I don’t normally make a habit of scouring ESPN beat writer chats for new information but the mood just struck on Friday. And for breezing through the afternoon reader chat with Doug Padilla, there was reward.
"“Danks thinks he can be ready to start the season, but the club is prepared for him to miss at least the first two starts.”"
If you parse through that, it’s not the biggest news in the world, even if it sounds revealing. Danks certainly isn’t being ruled out of hist first two starts, and is quick to say that he expects to pitch in the first week of the season. The White Sox are simply preparing for the possibility that Danks won’t be ready. One could even infer that Hector Santiago dropping out of the World Baseball Classic might be part of those preparations.
Danks being replaced by Santiago would temporarily put the Sox in…slightly more of a precarious situation than they’re usually credited for. It was more of a concern when the Sox were pondering trading Gavin Floyd and replacing him with Santiago, but they have a lot of lefties in their starting rotation. It’s not a problem with the way that those lefties are set up, though.
First of all, Chris Sale is an elite pitcher, capable of being top 10 in the league when he’s healthy. Right-handers hit .235/.300/.382 against him last season. When someone’s that good, it doesn’t matter if they throw with a third arm that comes out of their back.
Second, Danks is the prototypical lefty who does not raise concerns about being a lefty. He specializes in changeups and cutters that bore into right-handers, his platoon split is neutral–even leaning toward being better against right-handers–and the theory about it being better to oppose lefties with good changeups with same-handed hitters is named after him.
The only real problem lefties–ones that encourage right-handed heavy lineups, at least–are Santiago and Jose Quintana. Santiago is coming along with his screwball and changeup, and Quintana is skilled at jamming his fastball inside on righties, but they’re left-handed fifth starters–they can look great against the 2012 Indians lineup, but they’re vulenerable.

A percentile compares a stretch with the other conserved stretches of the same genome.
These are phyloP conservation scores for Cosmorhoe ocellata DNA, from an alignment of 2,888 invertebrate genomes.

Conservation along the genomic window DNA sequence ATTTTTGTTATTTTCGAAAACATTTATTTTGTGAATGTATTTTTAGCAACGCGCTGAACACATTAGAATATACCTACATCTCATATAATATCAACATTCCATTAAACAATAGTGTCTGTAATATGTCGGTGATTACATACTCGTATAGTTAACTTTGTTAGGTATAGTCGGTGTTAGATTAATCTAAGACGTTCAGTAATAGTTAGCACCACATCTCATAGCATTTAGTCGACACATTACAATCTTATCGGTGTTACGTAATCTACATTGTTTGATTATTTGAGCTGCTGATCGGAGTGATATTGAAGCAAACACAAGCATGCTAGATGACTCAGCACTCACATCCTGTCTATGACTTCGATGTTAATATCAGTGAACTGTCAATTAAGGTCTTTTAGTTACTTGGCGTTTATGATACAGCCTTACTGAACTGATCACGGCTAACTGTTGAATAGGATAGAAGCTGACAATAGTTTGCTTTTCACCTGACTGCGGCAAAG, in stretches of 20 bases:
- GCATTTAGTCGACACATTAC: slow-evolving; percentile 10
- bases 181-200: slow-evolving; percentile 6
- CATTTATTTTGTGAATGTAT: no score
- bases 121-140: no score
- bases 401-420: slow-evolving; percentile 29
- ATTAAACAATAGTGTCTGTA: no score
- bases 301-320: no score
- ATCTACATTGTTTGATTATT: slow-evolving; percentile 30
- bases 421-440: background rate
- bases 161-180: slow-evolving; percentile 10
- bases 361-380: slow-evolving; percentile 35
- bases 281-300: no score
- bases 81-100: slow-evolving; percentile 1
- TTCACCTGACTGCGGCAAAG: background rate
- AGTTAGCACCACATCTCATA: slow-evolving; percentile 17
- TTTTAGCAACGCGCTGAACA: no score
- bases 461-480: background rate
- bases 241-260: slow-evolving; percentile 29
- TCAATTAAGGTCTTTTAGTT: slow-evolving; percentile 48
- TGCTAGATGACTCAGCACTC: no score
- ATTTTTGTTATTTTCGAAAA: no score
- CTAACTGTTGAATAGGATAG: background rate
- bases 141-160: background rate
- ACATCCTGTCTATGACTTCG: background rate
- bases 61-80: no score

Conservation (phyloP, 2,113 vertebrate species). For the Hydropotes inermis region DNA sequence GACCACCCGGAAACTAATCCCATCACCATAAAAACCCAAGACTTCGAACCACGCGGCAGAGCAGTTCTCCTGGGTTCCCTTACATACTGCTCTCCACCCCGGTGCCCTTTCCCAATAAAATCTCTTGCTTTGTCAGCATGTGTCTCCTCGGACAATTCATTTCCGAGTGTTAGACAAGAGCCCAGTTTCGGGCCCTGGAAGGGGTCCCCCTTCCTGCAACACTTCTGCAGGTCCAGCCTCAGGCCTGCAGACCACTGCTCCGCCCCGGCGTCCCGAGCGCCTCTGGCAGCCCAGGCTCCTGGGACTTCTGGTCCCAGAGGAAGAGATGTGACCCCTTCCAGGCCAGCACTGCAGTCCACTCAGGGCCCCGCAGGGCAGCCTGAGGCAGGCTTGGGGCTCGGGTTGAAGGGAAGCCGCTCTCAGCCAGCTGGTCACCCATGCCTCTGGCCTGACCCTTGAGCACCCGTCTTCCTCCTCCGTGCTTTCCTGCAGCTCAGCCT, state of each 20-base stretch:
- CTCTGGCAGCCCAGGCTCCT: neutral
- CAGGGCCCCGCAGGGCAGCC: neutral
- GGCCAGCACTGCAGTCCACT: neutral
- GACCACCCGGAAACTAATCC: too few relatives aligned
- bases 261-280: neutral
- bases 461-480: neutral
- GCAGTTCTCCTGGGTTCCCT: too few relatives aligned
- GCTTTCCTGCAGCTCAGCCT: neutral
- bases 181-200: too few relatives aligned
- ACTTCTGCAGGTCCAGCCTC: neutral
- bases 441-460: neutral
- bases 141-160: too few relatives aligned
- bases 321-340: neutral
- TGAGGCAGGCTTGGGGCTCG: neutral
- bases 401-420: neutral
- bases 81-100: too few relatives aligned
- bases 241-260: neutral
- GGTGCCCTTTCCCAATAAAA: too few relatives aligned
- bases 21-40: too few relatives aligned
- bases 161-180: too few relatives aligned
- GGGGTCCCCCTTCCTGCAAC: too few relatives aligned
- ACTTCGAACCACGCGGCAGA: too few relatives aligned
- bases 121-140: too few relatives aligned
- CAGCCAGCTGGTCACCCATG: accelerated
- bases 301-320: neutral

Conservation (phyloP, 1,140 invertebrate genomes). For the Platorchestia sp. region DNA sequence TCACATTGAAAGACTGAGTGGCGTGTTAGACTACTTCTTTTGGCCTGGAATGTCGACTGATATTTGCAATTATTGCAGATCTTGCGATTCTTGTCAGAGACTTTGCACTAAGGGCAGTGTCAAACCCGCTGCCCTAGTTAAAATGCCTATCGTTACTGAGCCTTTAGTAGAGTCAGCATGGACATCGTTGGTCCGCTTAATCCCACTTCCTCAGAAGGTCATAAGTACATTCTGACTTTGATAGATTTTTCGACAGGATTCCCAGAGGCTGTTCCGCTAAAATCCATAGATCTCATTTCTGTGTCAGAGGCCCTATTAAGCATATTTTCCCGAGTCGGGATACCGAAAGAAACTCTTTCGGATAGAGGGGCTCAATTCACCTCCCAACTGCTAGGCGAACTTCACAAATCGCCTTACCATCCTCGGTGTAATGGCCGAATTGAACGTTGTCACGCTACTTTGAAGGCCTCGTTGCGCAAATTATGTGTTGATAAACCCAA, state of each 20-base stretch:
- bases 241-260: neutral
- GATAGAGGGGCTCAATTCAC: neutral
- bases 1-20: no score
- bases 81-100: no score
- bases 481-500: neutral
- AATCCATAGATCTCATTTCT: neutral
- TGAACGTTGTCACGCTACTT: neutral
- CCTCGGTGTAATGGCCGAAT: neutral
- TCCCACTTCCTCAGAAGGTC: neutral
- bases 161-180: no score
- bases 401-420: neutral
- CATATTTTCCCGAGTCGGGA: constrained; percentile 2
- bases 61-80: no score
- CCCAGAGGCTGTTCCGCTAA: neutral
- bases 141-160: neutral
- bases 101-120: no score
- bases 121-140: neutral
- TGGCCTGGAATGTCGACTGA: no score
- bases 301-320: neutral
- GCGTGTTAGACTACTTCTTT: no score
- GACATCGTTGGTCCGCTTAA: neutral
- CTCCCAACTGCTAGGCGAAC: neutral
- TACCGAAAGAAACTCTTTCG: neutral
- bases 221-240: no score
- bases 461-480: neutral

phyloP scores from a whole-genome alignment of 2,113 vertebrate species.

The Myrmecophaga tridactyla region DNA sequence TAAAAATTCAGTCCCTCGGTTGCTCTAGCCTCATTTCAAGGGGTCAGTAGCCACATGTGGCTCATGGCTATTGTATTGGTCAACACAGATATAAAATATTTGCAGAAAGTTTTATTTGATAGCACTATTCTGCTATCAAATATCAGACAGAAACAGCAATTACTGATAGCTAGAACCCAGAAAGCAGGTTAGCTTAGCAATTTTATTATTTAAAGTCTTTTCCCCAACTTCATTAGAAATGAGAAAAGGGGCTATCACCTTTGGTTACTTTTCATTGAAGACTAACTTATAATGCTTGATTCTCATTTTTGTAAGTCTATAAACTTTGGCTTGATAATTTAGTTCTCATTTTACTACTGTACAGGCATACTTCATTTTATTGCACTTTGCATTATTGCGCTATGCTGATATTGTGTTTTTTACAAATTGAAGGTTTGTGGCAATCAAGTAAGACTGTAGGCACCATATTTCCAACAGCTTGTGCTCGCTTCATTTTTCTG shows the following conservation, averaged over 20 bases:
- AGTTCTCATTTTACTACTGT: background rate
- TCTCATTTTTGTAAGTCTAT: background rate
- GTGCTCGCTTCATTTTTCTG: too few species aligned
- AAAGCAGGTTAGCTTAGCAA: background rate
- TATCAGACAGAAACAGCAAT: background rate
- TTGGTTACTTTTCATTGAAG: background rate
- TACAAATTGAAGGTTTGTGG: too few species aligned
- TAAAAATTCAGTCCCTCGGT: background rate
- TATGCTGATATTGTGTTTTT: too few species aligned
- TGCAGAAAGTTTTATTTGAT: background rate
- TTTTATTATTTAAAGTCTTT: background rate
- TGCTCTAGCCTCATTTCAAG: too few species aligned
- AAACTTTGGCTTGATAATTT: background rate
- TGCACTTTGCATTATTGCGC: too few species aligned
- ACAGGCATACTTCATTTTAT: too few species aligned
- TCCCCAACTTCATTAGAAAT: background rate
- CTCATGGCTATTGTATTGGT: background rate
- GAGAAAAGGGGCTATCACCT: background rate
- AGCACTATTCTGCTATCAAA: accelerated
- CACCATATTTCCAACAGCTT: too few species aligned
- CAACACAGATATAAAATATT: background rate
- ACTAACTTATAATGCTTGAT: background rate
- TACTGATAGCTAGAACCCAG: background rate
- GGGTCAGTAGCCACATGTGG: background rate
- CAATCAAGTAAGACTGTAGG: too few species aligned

Naturally, every rotation is going to have at least one of their type. Whining that the fifth starter is vulnerable isn’t much more insightful than noting that winters are cold.
While we’re on ESPN chat topics, Padilla brought up a lack of lineup protection as a reason to worry about the breakout Dayan Viciedo season that is very much being counted on. It’s pointless to lash out at this, because the beat writers have sources in the sport that are consistently telling them that protection exists and is important. However, recently-hired Cubs employee Tom Tango went about examining the statistical effect of lineup protection in 2006, and while he found that more walks came to those batting in front of good hitters, there was “no significant effect” on overall production. If Dayan is right, being stuck around Tyler Flowers and Gordon Beckham should not ruin it.
Finally, MLB.com provided an update to the rather kooky post-season top 20 White Sox prospects list they previously had up. Charlie Leesman is no longer being called the third-best prospect in the system, Courtney Hawkins is no longer submitted to the indignity of being in second-place, and besides being among the most confident about Jared Mitchell and Erik Johnson, it can fit easily alongside other prospect lists.
However, the tool grades thrown up for players are–how to put this–overly mundane? It’s one thing to be cautious and to regress all predictions toward the middle with prospects, but when nearly every score is between four and six, it gets to the point of no longer being useful for telling us anything about the player.
Perhaps the scores are more meant to predict future production, because it’s pretty hard to figure out why the White Sox would have ever drafted Keon Barnum if he was a high school first basemen whose raw power only graded out at six. The grade doesn’t fit in with every other description of Hawkins, either.
The White Sox, where everyone has more or less average potential, aren’t the best test for these type of complaints, but a quick round of perusing can turn up Cubs fans equally perplexed by six grades on the power potential of renown crushers Dan Vogelbach and Jorge Soler. One has to wonder what’s the point of even putting these scores up if they’re not going to be descriptive.
Follow James Fegan on Twitter @JRFegan